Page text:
Most women are givers. We take care of everyone else, but we rarely let anyone take care of us. If you have the luxury of having a friend or family member who wants to help you through this hard time in your life – let them! If a neighbor offers to bring dinner over, say yes! Learning to accept help isn’t easy. But it can be one of the greatest gifts of your divorce.
- Don’t let yourself be intimidated by your lawyer.
When you’re going through a divorce and you’re already an emotional wreck, it’s easy to let yourself be intimidated by your lawyer. The truth is that it’s a lawyer’s JOB to be intimidating! But you need to remember that YOU are the client. It is not okay for your lawyer to yell at you or make you cry. It’s not okay for your lawyer to ignore your questions or your phone calls. If you can’t get your lawyer to treat you properly and handle your case the way you want, then you may need to get a different lawyer.
- Make your own decisions.
You are going to have to make more important life decisions when you are going through your divorce than you will at almost any other time in your life. What’s worse – when you make those decisions you are going to have to do it on your own. You can’t rely on your husband, your lawyer, or anyone else to know what will be best for you and your future. As scary as it might be to make so many huge decisions yourself, once you do, you will start to grow. The more decisions you make, the more decisions you will be able to make.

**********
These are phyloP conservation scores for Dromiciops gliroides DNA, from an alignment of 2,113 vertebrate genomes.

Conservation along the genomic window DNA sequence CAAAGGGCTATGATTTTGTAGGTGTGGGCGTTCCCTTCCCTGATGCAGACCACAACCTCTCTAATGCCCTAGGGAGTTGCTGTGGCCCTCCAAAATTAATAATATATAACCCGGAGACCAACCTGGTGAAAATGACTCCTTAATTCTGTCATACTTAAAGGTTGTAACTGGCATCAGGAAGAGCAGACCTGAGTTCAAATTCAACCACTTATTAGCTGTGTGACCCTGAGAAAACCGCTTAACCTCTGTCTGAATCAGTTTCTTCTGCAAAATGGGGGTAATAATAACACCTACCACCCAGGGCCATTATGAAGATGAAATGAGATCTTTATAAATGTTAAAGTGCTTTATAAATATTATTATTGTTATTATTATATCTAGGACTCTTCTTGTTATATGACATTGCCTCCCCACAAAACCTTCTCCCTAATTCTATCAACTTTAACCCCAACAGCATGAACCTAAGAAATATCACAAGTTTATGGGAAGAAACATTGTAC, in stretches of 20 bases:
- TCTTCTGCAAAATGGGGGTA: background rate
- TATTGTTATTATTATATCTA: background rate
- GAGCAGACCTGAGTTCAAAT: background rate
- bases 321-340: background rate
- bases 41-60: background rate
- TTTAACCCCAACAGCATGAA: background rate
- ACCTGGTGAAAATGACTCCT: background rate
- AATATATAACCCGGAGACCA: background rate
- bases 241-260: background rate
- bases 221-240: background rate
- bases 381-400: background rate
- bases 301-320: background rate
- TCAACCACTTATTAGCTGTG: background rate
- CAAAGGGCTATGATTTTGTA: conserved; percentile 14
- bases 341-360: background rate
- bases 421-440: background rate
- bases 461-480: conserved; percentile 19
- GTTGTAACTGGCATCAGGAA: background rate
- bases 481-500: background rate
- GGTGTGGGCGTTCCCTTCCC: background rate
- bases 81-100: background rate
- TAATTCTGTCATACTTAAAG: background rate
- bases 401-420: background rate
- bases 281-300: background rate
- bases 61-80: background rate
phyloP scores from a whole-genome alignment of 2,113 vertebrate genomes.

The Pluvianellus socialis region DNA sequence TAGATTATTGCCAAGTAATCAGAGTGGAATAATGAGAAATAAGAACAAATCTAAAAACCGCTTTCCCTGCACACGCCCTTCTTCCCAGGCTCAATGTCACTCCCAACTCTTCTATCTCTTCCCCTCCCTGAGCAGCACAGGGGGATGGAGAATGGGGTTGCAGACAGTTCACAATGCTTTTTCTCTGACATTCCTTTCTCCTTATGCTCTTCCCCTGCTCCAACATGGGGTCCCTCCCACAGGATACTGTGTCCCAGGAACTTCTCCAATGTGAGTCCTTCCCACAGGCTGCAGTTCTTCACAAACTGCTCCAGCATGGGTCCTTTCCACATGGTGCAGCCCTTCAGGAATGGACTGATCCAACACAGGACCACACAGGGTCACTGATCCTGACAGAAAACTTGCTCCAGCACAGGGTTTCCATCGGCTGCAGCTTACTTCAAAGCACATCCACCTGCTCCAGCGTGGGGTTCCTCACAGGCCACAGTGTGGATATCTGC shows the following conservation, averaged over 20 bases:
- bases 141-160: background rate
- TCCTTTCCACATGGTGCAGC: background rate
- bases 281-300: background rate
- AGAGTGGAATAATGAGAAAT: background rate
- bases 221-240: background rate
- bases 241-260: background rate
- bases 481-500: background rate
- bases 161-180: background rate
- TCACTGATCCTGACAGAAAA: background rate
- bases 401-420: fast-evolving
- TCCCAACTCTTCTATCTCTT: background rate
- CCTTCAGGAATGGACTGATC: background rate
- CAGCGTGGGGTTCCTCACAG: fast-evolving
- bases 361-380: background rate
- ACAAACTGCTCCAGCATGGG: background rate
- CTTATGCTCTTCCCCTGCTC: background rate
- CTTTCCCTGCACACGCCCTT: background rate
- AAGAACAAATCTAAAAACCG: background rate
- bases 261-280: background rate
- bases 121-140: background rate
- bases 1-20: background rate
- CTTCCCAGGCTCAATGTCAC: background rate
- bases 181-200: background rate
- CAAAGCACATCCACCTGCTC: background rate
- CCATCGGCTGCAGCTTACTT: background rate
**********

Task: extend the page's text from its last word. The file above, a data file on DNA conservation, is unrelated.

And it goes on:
- Make a budget for your future BEFORE you settle your divorce.
One of the biggest mistakes people make during divorce is settling their case without really knowing what their budget will be after their divorce. If you do that, and you later find that you don’t have enough income coming in each month to pay your bills, oh well! You’re going to have to find another way to get them paid. But, if you know your numbers before you settle, you will be equipped to make financial decisions during your divorce that will hopefully make your life after your divorce a little bit easier.